The “organizing consultant” and creator of the KonMarie method, Marie Kondo has been a rising star since publishing her book The Life Changing Magic of Tidying Up: The Japanese Art of Decluttering and Organizing in 2011. Her books sold over 5 million copies worldwide, reaching 41 regions and countries. It wasn’t until her recent Netflix series Tidying Up, however, that Kondo could claim the title of a social media phenomenon. With Kondo’s enthusiastic and warm presence Tidying Up inspired many to showcase their decluttered but well-loved home.
Tidying Up is a ‘shelf-help’ Netflix original with an intriguing premise: Kondo visits her clients’ homes and helps them get rid of items that do not ‘spark joy’. This concept can be difficult to characterise, but Kondo explains it as the feeling you gets when holding a puppy or wearing your favourite outfit.
Kondo makes tidying seem almost spiritual. When she first begins the process, she greets the house, thanking it for its support. She advises her clients to remember all the happy memories that their houses were a part of. Then, instead of focusing on a corner of the house to declutter, she advises dividing the process into 5 categories: clothing, books, documents, komono – kitchen, bathroom, garage, miscellaneous – memorabilia. Everything should be thrown into a pile and each item examined to decide whether it ‘sparks joy’ or not. Whatever does spark joy should be neatly organized: books stacked, clothes folded. Even folding clothes is meditative. She believes that folding is an important opportunity to comfort your clothes and to convey your love for them with your palms. Whatever doesn’t spark joy should be disposed of, but not before thanking it for its service. Kondo teaches you to quite literally kiss your unnecessary items goodbye.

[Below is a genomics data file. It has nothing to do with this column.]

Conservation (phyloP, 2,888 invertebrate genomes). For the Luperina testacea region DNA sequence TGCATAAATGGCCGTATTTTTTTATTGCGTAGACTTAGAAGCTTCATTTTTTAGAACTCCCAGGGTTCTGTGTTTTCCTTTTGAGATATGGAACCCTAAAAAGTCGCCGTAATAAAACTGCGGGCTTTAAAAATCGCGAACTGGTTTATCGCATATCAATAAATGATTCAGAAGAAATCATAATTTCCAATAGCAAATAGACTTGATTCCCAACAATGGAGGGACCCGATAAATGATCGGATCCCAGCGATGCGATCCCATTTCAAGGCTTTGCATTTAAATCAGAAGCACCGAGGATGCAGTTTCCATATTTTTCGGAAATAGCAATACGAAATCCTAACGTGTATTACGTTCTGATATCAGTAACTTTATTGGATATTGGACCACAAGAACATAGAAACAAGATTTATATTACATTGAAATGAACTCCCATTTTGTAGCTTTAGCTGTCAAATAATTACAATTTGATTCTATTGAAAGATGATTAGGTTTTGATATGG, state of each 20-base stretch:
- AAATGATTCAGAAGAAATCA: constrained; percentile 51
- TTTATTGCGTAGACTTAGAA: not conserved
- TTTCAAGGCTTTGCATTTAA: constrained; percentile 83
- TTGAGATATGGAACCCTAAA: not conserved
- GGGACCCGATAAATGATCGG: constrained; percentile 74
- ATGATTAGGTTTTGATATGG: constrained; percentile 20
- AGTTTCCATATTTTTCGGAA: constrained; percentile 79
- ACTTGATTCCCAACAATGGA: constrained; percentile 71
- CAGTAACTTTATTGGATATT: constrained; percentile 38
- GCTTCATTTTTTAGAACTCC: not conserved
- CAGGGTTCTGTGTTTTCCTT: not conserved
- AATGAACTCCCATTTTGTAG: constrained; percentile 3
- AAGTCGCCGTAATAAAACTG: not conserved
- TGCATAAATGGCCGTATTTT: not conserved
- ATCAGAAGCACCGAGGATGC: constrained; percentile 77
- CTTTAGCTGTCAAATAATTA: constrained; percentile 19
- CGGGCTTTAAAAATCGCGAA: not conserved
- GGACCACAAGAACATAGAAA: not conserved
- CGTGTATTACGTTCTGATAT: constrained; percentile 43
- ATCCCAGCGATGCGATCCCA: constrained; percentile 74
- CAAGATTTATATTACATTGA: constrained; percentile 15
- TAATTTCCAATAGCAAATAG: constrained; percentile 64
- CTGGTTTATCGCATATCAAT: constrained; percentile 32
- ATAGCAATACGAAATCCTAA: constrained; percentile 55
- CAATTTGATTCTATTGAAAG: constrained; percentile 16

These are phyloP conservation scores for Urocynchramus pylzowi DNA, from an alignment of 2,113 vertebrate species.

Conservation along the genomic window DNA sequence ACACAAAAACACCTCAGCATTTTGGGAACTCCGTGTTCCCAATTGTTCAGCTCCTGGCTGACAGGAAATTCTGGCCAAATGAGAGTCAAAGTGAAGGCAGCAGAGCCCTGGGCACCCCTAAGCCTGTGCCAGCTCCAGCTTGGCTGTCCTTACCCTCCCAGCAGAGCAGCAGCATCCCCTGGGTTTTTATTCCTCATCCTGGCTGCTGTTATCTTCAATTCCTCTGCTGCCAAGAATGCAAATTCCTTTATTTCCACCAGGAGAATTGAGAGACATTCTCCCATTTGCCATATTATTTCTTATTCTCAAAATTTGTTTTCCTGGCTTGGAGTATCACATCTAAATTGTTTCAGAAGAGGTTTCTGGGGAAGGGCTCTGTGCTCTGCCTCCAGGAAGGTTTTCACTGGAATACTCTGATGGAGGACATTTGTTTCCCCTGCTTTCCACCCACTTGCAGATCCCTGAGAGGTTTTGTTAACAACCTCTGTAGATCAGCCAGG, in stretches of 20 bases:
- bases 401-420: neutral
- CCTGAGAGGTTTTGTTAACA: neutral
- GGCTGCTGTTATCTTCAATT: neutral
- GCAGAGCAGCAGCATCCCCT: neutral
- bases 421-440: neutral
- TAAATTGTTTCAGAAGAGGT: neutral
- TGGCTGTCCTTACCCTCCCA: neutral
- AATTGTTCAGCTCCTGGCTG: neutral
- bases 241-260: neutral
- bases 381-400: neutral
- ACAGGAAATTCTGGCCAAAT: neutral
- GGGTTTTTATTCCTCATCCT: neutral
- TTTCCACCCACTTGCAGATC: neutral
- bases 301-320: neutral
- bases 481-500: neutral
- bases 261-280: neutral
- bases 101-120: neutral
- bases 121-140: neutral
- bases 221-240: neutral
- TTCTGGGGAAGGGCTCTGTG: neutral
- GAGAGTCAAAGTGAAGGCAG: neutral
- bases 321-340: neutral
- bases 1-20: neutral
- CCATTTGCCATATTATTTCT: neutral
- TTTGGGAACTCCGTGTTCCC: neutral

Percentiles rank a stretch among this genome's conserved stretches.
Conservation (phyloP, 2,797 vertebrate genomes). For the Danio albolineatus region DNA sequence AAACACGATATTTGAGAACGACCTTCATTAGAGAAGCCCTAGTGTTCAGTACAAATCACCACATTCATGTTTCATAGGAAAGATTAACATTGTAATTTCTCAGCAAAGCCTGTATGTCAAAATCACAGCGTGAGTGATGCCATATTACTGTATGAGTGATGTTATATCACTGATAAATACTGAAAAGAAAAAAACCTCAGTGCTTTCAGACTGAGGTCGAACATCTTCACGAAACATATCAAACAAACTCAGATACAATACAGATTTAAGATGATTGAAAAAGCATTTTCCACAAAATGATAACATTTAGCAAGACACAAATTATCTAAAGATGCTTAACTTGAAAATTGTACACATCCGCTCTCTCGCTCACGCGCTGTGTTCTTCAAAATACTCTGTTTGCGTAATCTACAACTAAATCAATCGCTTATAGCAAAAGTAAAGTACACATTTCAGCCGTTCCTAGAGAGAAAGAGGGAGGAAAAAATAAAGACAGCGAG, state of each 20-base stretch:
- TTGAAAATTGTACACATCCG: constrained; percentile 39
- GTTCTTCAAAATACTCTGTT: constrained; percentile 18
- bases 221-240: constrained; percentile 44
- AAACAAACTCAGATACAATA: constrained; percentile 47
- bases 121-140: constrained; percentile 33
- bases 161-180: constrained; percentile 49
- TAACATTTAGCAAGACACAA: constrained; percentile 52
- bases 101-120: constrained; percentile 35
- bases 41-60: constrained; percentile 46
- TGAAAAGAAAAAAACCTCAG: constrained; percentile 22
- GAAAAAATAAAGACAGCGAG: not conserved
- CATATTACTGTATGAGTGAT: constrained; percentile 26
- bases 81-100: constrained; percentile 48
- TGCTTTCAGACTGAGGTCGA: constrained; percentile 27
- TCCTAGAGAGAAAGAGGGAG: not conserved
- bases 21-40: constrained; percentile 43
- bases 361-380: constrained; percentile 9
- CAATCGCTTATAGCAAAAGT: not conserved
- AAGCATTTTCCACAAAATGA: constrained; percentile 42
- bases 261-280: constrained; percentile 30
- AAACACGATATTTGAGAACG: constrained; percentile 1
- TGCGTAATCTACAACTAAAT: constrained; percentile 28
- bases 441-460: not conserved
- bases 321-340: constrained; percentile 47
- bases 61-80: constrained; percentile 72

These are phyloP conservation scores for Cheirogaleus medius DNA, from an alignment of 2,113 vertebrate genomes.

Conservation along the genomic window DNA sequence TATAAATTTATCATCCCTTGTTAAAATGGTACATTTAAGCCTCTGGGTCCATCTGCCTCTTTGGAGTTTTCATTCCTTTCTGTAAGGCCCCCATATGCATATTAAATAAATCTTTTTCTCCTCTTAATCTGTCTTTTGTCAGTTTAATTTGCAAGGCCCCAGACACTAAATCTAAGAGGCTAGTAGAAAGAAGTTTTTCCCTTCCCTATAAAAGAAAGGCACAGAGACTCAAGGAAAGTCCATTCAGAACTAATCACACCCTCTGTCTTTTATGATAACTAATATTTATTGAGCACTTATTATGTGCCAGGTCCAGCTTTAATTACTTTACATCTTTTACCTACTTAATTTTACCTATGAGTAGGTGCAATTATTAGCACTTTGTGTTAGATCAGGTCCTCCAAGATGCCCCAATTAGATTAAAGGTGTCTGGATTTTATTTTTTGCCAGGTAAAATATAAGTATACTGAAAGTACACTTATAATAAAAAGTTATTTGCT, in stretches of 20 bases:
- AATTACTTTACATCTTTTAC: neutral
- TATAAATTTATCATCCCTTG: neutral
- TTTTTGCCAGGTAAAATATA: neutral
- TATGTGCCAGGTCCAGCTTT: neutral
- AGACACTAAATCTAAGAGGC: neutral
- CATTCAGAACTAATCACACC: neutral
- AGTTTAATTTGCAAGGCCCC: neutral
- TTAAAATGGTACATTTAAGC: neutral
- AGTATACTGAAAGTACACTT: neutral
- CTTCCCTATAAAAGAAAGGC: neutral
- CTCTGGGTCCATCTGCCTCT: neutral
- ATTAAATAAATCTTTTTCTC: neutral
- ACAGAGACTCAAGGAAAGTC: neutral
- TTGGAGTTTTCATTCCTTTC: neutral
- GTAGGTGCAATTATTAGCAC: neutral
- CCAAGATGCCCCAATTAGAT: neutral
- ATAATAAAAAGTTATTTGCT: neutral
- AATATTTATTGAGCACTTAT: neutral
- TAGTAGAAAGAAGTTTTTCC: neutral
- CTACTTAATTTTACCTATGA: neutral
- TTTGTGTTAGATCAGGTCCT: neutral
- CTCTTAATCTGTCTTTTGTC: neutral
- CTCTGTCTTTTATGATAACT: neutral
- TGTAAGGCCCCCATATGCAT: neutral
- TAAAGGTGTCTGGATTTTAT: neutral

The ultimate goal of Tidying Up is to introduce the KonMarie method into homes and help fill them with things cherished so that a family can achieve happiness. Kondo believes that if you turn a home into a space of serenity and inspiration, your mind and well-being will follow.
The process should be collaborative. With each episode, Kondo engages the families she works with to work together to make their space a space they can love. Kondo preaches that the only way to get started is to make a mess, which can be intimidating, but the worse that can happen is that you declutter your home, working alongside your family or enjoying your own company, and eventually you will finish.
Furthermore, Tidying Up is a very diverse show. It features black, Asian, mixed race, LGBT+, and young families as well as single women. Kondo herself has a translator, as she recently moved to the United States from Japan and is not yet fluent in English.
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